I'm so glad you're here
I'm Steph, a postpartum doula with heart.
I’m so happy you have found this page and are seriously thinking about upping your postpartum game.
My name is Steph, I’m a Postpartum Doula from Geelong, and I am incredibly passionate about looking after women and birthing people after baby is born.
We spend so much time planning for birth (which is great) but what about a plan for postpartum? Once your baby is born, what does support look like to you? Do you have boundaries around your time and energy? Who is helping you feel less isolated? Less bored? Who is looking after you? Who is supporting your breastfeeding challenges? Who is running you a bath, talking you through your hormonal shift, feeding you nutritious snacks and making you feel like an absolute goddess? That's where I come in.
In my role as a postpartum doula I want to take you from a place of 'hmmmm ok' to 'fuck yes!' I want to make you feel like the post-birth rockstar that you are.
A little bit about me: I'm a mama, a wife, a gift-giver, a hugger, witty with a heart of gold (and a little bit sweary). I'm super passionate about birth and postpartum, and about breastfeeding. I have a huge heart and I want to make space within to care and nurture you in your postpartum. You can learn more about me here.
If you are picking up what I’m putting down we should totally chat.
Why do you need a post-birth bestie?
I have this vivid memory from 2018. Sitting topless on my toilet seat at 2am, my three day old baby screaming in the other room with my husband, wanting to be fed, and me unable to feed because my nipples were so damaged and sore. I was trying to hand express colostrum into a syringe so I could spare my nipples. Feeling stressed and anxious that I wasn’t able to express much (I also had no idea how to hand express) and so I dissolved into a puddle of tears knowing that I would have to succumb to that toe-curling pain of feeding my son. I wish I had someone to call for support through those foggy first few days. I wish I knew more about breastfeeding and newborns. I wish I had someone to cry to, someone to support me and tell me that it was going to be ok. I wish I had a post-birth fairy godmother.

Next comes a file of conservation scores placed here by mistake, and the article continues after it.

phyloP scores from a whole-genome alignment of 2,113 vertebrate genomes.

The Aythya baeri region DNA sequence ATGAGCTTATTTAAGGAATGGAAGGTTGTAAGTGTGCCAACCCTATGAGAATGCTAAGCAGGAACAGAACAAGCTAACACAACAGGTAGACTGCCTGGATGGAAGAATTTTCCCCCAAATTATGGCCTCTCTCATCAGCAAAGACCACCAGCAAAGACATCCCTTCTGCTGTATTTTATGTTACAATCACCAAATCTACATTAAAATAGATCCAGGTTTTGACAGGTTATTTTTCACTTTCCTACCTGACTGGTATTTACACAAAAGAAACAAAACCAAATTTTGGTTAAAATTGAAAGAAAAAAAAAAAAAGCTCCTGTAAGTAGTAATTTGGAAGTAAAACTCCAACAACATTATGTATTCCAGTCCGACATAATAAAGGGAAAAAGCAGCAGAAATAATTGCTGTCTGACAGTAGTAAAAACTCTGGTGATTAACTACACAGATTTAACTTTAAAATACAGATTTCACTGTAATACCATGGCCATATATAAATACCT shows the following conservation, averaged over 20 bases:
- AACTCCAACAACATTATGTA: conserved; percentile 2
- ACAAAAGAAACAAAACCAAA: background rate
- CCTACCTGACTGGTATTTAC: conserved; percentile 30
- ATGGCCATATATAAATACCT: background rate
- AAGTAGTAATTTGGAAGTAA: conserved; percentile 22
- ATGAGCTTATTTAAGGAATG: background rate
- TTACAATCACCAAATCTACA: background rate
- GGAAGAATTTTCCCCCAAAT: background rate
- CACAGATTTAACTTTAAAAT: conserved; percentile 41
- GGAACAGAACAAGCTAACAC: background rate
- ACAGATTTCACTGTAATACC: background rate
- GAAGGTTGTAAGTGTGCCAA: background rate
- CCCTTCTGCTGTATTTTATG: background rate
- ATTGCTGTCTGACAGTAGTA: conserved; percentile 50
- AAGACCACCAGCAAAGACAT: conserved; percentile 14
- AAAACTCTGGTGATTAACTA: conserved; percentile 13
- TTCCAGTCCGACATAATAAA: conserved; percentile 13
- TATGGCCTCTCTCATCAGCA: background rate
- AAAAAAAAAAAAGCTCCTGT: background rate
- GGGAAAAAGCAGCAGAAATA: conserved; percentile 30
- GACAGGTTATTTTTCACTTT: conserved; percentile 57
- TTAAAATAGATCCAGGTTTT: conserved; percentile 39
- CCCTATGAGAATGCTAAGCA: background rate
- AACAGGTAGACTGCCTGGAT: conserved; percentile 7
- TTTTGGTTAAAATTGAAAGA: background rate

This is why I’m doing this work now. To be the person I wish I had at 2am half naked sitting on the toilet with a syringe to my nipples (imagine that Kodak moment!)
The transition into motherhood is huge work. From those first few days, to weeks, to months, it's constantly changing. And unfortunately, we have lost our village. It's rare that we have more than two adults in one household, we often live in different cities and states from our family. Postpartum care in Australia is non-existent beyond six weeks (and even then it's minimal and more focused on baby).
Here's the thing, we enlist the help of personal trainers in the gym, mentors at work and Marie Kondo to help us tidy our house! So why are we doing the hardest job in the world by ourselves? Motherhood is rewarding, joyful, beautiful yes, but it's a transition of epic proportions, a fragile time going from your former life of maiden to your new one as mother. I want to be there for you as you make this transition, complete with love, snacks, hacks and so much more,
Nice things People have said about me
Steph is whip-smart, full of humour and even more heart. A compassionate communicator with a background in journalism, Steph has deep listening ears and a love of storytelling, and her podcast Postpartum Stories with Steph is creating a space for women and their partners to share their experiences in a raw and real way.
Steph's genuine care for mothers and our right to more respect and much better postpartum stories to tell, is shown through the tears she sheds and the rage she feels whenever she speaks about her work. Anyone who gets the opportunity to have her loving energy in their tender postpartum weeks and months is one lucky woman.
— Rachael Rose